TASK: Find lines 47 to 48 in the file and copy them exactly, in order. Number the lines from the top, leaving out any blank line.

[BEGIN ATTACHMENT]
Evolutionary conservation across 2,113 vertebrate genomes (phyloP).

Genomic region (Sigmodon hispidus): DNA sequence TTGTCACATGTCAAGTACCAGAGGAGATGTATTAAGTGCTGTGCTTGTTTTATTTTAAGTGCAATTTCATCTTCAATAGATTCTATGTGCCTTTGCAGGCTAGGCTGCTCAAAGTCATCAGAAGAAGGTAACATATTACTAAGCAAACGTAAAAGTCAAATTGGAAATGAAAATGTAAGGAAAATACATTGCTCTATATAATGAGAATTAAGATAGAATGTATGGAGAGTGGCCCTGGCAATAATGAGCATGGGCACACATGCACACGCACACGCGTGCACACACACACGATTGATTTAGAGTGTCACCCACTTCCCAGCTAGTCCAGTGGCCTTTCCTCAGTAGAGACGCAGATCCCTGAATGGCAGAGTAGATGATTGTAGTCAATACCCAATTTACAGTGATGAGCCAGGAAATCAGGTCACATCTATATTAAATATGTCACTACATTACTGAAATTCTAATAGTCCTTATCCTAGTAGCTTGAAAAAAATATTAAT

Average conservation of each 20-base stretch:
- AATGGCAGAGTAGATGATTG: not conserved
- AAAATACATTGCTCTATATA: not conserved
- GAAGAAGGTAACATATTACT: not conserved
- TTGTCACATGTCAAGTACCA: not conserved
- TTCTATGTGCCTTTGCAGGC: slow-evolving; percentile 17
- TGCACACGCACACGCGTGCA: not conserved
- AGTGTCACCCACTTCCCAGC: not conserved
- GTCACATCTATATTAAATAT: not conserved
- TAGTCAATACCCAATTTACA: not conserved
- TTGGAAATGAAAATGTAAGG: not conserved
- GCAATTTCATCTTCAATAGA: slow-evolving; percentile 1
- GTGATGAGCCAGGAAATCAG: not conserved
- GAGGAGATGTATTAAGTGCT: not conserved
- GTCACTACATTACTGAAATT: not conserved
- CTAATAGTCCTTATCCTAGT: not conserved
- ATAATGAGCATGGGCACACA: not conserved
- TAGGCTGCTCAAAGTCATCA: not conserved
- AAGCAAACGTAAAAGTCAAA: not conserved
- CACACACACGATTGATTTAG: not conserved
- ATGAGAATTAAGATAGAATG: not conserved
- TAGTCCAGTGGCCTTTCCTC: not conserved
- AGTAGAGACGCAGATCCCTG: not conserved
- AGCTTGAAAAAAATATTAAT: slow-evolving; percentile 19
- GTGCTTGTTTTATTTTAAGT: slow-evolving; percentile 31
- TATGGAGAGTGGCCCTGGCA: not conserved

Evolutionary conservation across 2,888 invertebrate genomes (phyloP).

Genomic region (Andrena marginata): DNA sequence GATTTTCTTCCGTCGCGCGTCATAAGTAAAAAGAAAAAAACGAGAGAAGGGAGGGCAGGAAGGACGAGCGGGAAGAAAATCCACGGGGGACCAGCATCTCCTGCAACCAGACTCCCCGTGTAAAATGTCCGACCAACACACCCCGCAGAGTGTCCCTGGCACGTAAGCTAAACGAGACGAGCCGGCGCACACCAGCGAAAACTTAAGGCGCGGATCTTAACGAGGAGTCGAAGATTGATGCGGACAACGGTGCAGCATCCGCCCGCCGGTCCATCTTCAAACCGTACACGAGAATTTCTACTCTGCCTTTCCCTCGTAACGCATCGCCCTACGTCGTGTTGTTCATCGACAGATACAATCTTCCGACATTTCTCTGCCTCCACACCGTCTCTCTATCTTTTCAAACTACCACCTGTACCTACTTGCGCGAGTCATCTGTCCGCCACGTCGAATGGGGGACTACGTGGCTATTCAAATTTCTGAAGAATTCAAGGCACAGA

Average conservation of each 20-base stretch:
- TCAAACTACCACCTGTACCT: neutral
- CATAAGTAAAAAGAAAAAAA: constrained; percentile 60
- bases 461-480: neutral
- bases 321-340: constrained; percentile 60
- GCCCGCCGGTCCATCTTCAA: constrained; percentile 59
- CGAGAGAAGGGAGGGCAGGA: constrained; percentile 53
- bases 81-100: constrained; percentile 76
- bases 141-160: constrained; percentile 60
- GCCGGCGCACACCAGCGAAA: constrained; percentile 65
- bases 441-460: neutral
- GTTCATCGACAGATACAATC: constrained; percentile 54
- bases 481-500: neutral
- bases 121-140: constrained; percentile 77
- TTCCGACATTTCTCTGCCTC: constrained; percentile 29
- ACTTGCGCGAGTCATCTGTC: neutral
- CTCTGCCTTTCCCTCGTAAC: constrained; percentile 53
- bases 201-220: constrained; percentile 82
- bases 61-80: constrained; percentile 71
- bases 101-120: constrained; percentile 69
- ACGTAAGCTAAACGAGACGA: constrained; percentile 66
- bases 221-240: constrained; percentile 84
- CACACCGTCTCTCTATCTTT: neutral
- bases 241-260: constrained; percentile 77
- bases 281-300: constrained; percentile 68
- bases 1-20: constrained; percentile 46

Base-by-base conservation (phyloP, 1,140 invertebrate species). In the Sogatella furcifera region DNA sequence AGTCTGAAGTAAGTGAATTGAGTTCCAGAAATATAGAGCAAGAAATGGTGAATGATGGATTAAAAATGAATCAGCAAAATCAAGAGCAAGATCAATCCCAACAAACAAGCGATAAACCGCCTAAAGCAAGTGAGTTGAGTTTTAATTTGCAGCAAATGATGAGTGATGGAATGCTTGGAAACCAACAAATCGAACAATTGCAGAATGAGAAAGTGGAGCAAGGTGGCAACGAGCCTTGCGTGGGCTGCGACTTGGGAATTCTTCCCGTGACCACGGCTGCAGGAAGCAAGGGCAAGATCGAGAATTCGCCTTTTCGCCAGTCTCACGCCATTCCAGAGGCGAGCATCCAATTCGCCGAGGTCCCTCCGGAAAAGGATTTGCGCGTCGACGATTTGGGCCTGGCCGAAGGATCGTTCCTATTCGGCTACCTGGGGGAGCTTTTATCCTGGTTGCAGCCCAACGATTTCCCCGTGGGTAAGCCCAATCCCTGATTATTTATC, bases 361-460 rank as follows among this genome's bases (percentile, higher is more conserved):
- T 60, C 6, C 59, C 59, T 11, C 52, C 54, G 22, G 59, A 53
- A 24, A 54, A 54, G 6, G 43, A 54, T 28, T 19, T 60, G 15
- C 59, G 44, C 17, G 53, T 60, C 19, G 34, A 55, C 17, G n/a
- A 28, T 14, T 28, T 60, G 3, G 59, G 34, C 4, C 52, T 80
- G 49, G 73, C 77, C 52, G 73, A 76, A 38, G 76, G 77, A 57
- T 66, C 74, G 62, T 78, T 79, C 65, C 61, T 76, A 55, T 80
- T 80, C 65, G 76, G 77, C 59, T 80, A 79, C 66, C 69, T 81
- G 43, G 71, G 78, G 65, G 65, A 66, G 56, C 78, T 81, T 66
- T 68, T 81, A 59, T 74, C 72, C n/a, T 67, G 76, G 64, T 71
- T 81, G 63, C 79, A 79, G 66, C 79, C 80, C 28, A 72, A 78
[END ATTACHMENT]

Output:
- CTCTGCCTTTCCCTCGTAAC: constrained; percentile 53
- bases 201-220: constrained; percentile 82